#SchoolsNotPrisons is a music and arts tour designed to partner with communities throughout California that have been disproportionately impacted by incarceration and other forms of unjust punishment. Now approaching the end of its run, the tour has stopped in eight diverse communities where it has highlighted ways residents can help create safer and healthier communities.
In addition to arts and music performances with a social justice focus, the tour stops also provide young people with the chance to meet the artists and performers.
When I first discovered that Kimya Dawson was slotted to perform on the #SchoolsNotPrisons tour I was incredulous. I couldn’t believe that my favorite musician was part of a movement that I was also a part of. It felt surreal.
When I realized this meant that I would have a chance to see my hero live for the first time, I screeched at a pitch that is only audible to Boston Terriers. Despite the fact that I had been a huge fan of Dawson since I first heard her music on the Juno soundtrack when I was 14, I managed to keep my composure when I was offered the opportunity to sit down and have a discussion with her about the importance of #SchoolsNotPrisons.
Yes sir, 100 percent professionalism is the only accurate description of my conversation with Dawson. Through some short and pragmatic questioning, I discovered that her mismatched socks were an important fashion statement, that she enjoys the comfort of pajamas outside of bedtime hours and that she flip flops on the burrito vs. sandwich debate depending on where in the state she is.
We also made sure to discuss the role of the arts in social justice, how she became a part of the #SchoolsNotPrisons tour and how sometimes you’ll spend five years writing a song because it’s just that important.
MB: During the roundtable discussion there was certain conversation about the role of artists and performers in social justice. What does that look like?
KD: I think it’s different for everybody. Everyone has different reasons for doing art and music, different goals. My parents always had the, “We’ll take the kids that no one else will take” mentality when it came to daycare. That’s translated into what I do with music. For me activism goes hand in hand with taking care of the kids and the marginalized people that need extra support. One of the ways to do that is to share our platform. I did a festival once that Billy Bragg was playing at and someone shouted, “You’re gonna save the world!” He responded with, “My job’s not to save the world. It’s to inspire you to save the world.”
MB: How’d you get involved with the #SchoolsNotPrisons tour? How has the experience been?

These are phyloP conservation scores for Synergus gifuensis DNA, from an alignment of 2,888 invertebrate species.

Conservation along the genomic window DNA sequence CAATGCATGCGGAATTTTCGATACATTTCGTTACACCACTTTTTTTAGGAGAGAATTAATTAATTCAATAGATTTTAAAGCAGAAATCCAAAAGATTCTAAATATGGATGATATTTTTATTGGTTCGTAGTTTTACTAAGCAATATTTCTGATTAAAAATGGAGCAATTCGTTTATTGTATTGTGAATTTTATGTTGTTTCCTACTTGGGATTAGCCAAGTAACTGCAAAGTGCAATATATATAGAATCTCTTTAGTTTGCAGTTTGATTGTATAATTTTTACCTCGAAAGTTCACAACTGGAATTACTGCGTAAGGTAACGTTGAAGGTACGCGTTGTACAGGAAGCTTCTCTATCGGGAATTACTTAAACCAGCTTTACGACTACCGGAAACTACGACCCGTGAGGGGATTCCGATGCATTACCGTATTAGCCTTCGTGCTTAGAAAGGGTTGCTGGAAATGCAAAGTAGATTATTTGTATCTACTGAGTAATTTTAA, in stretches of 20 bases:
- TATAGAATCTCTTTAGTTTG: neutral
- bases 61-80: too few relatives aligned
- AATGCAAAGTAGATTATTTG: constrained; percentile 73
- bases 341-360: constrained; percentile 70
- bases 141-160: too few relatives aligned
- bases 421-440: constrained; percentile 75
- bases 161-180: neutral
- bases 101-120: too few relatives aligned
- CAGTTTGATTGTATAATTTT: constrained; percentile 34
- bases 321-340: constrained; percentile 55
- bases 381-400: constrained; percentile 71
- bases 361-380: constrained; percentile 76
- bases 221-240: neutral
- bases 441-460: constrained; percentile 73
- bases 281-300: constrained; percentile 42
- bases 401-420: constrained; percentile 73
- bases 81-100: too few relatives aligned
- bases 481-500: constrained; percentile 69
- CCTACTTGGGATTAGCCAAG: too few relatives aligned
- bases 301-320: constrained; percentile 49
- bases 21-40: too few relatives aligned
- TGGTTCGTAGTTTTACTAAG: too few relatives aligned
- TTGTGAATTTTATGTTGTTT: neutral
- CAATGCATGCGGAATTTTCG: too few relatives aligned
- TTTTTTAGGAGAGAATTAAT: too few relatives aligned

KD: I love it. I got invited by my friend Dream Hampton. She helped with some of the organizing of the tour. She said, “I’m working on this thing … do you want to do it?” I was like you’re working on a thing? Sign me up. Then she said, “We should probably tell you what it is, huh?” Then they told me and I said I’ll do all the dates. Then they said, “Uhhh … well we have a lot of people. There’s not room on the bill at every date.” So I got on a few.
MB: Do you find that the goal of #SchoolsNotPrisons is in line with what you do with your music?
KD: My family’s house was a daycare center when I was growing up. I worked in day camp for ten years and I worked in elementary schools. I worked with kids my whole life until I started touring. You develop these relationships with kids and you can’t just split. I connect with young people through my music and having all ages shows. Stuff like [#SchoolsNotPrisons] always feels perfect to me because it crosses issues around education with music and the arts.
MB: That last song you played, “At the Seams,” was so powerful. What was the process of developing that song and why did you decide to play it here?
KD: Yeah, I spent five years writing that song. Dream, my friend who invited me to do these shows … she and I were hanging out in Detroit together at a show when Troy Davis was executed. Around that time, I was thinking about that, and stop and frisk. I’m from New York [and] that was a huge thing. I started piecing all these words together about all these feelings and all these issues and stuff just kept happening. So the song just kept evolving and I spent five years being haunted by all of these stories and finally I was just like, “It’s not ending! I have to stop writing.” It felt like a big part of it is about police brutality, incarceration, and changing the system so I had to play it here.
Kimya Dawson’s performance captivated me more than I thought it would. I found myself singing along to familiar songs with whispers that sounded louder than anything in the room and shouts that were inaudible to everyone, except myself. When I saw Dawson rest her guitar and close her eyes on stage for her final performance, I knew that I was in for something extraordinary. At the Seams was a powerful reminder of the state of our work when it comes to liberation and I encourage you to take a listen and think about how we can build a future for all of us.